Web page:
Spam Robocalls in the US Are Up 35%

Estimates show that 43 million Americans were scammed last year and lost about $10.5 billion due to robocalls.

Estimates show that 43 million Americans were scammed last year and lost about $10.5 billion due to robocalls.
Estimates show that 43 million Americans were scammed last year and lost about $10.5 billion due to robocalls. Pexels

I can’t even begin to tell you how many times a day I get a phone call and the caller ID pops up with: “Scam Likely.” I don’t recall having befriended anyone by the name “Scam Likely,” and as I have stated before, it sounds like the name of a Bond Villain: Scam Likely.

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But it isn’t. It’s a phone scam. Likely.

SEE ALSO: How to Take Revenge on Shady Robocallers Using Your Area Code

I made the mistake of answering a few “Scam Likely” calls. It turned out not to be a friend or family member. Once it was a robocall pitch in Chinese (I think for prescription medicine without a prescription needed); another time, it was someone telling me I had to immediately pay money for back taxes—otherwise the IRS was en route to my home to arrest me. Yikes! Better immediately pay those back taxes…

Needless to say, in 2019, the volume of spam calls grew globally by 18%. That’s a hell of a lot of global spam calls. And there are analytics to prove this is true.

The Stockholm-based company Truecaller, which was founded in 2009 by two Swedish students who wanted to create a service that would easily identify incoming calls from unknown numbers, published its annual report this week.

So, what did Truecaller find?

Well, from January to October of this year, worldwide users received 26 billion spam calls. That is up from last year’s spam total of 17.7 billion calls. (And I’m sure there’s been plenty of worldwide spam calling going on during the remaining months of 2019. So more spam calls to come…)

So what countries are the lucky winners (or losers) in Truecaller’s report? Brazil tops the list as the most-spammed country on the planet. Yes, the home turf of Pelé pinpoints it’s country’s telecom operators and internet service providers as the catalyst for the increase in their spam calls—up from 32% to 48%. Quite a jump.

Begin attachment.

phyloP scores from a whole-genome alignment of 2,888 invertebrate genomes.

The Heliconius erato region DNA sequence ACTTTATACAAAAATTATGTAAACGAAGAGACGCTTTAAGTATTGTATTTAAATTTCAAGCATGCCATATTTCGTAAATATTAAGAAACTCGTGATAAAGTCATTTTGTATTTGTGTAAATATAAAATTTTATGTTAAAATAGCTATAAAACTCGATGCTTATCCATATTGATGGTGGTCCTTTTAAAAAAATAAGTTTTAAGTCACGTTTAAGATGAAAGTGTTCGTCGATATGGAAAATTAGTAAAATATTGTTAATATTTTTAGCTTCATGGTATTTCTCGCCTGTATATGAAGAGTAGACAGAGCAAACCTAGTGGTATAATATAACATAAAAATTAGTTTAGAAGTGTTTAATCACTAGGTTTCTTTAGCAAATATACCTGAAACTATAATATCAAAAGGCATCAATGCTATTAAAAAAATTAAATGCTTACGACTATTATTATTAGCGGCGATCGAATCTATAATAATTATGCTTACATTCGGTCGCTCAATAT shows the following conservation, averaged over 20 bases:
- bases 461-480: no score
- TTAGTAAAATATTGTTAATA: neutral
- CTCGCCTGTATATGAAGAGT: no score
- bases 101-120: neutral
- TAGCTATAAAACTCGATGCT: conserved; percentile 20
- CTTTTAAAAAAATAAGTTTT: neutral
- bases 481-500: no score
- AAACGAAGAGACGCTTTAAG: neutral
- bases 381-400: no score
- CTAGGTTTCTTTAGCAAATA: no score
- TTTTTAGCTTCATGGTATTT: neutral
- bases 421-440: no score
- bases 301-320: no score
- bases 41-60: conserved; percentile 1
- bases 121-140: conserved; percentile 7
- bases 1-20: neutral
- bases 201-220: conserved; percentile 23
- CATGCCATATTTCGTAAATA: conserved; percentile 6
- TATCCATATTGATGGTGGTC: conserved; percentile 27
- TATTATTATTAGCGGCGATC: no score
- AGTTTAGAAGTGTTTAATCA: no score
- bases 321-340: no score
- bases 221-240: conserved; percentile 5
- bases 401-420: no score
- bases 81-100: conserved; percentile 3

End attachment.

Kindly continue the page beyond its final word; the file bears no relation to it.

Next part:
The report stated: “These calls are typically seeking to provide special offers and upselling data plans amongst other services. Scam calls continue to be a big problem in Brazil. Two years ago, only 1% of all the top spammers were scam related, last year it went up to 20%—and this year it is up to 26%.”

Meanwhile, the United States of America—home to Tom Cruise and Coca-Cola—has gained this year’s title of eighth most-spammed country. The volume of robocalls in our country has increased this year by 35%.

What does this number mean exactly? Truecaller’s report estimates that 43 million Americans were scammed last year and lost about $10.5 billion. That’s a hell of a lot of people who panicked and thought the IRS was on the way over to arrest them.

The phone scams are complex and vary worldwide.

In South Africa (ranked sixth), spammers mostly make fraudulent tech support calls. Chile (ranked seventh) is all about spam debt collectors. Peru, (coming in second) heralds its spam calls to financial services upselling credit cards and loans. Meanwhile, Indonesia (ranked third) trumpets the crafty fake hospital/injury call, during which the caller states a family member has been injured and money needs to be sent immediately for treatment.

Earlier this year, America’s four major wireless carriers (T-Mobile, AT&T, Sprint and Verizon) tried out new methods to reduce the number of unsolicited calls in America in efforts to quell this spam epidemic (or “spamdemic”).

The main reason these service providers haven’t been able to stop spam calls? Detection is complex. To determine if a call is fake, it requires massive data sets to be analyzed in real time to spot anomalies.

USA Today noted: “Some less sophisticated scam detection algorithms are easier for fraudsters to get by because they look at smaller data sets. Also, the process of removing a valid caller’s number from a network’s scammer list can be slow, triggering false positives on legitimate numbers in the meantime.”

To fight the bad guys, it takes a whole toolbox of “blocking, labeling, customer education, industry traceback, enforcement and Caller ID authentication.”

Meanwhile, until the spam robocall problem is solved, you might want to set aside a little bit of money for the next time you get a call—and the IRS is on the way to your house to arrest you.

TrueCaller Robocall Report 2019

Spam Robocalls in the US Are Up 35%